And don’t cheat! Leave that day empty and start a new chain.
Why does the Seinfeld Strategy work?
The beauty of the Seinfeld Strategy is that it’s so simple that you can use it for anything.
The Seinfeld Strategy can work for writing a book, learning a new skill or language, weight loss… pretty much developing any new habit.
The Seinfeld Strategy boils down to three things:
- Set a goal with realistic action steps
- Track your
progress– keep it visible
- Whatever you do, don’t break the chain
The Seinfeld Strategy works because it’s all about
Like Seinfeld didn’t measure the success of his new habit by the outcome. He didn’t care whether the jokes were good or bad. He realized that if he just wrote, the excellent material would follow.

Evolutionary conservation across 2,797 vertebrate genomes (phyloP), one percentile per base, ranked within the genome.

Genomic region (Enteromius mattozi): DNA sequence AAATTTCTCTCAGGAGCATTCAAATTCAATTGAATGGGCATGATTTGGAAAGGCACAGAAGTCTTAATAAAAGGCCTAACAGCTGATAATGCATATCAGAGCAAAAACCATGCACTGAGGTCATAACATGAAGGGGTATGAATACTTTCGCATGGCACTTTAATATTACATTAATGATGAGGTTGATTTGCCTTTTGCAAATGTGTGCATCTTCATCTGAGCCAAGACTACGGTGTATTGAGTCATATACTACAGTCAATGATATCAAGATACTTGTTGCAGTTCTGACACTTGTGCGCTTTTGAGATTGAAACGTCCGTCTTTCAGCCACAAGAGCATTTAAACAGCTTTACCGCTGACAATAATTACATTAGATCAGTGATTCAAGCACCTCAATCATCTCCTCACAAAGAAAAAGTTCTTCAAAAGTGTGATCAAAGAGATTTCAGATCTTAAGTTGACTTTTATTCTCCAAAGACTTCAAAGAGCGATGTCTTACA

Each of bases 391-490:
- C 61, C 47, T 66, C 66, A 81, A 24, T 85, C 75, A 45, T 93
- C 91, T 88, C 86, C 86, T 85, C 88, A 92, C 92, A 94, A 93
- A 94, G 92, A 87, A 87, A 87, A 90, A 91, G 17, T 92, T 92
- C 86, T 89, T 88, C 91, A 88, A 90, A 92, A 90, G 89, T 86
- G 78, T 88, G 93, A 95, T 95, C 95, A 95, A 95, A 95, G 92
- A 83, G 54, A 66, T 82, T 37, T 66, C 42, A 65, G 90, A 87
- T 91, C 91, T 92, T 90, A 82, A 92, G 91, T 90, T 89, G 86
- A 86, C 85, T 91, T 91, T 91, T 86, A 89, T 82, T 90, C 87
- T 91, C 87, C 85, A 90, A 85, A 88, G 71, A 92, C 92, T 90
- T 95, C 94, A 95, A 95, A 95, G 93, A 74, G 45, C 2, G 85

He also didn’t care if he was motivated or inspired to write. He just focused on writing every day and trusted that the small habits every day would add up eventually.
Next steps: grab a calendar or a printable habit tracker
Want to start the Seinfeld Strategy right away. Super! Grab a free printable calendar here, print it out, place it on the wall and start seeing that chain of Xs grow.
FIND YOUR FAVORITE HERE: Cute & free printable calendars
Books about habits
If you want to learn more about habits, you can’t go wrong with these books: Tiny Habits Method by BJ Fogg, Atomic Habits by James Clear, and Habit Stacking by S.J Scott.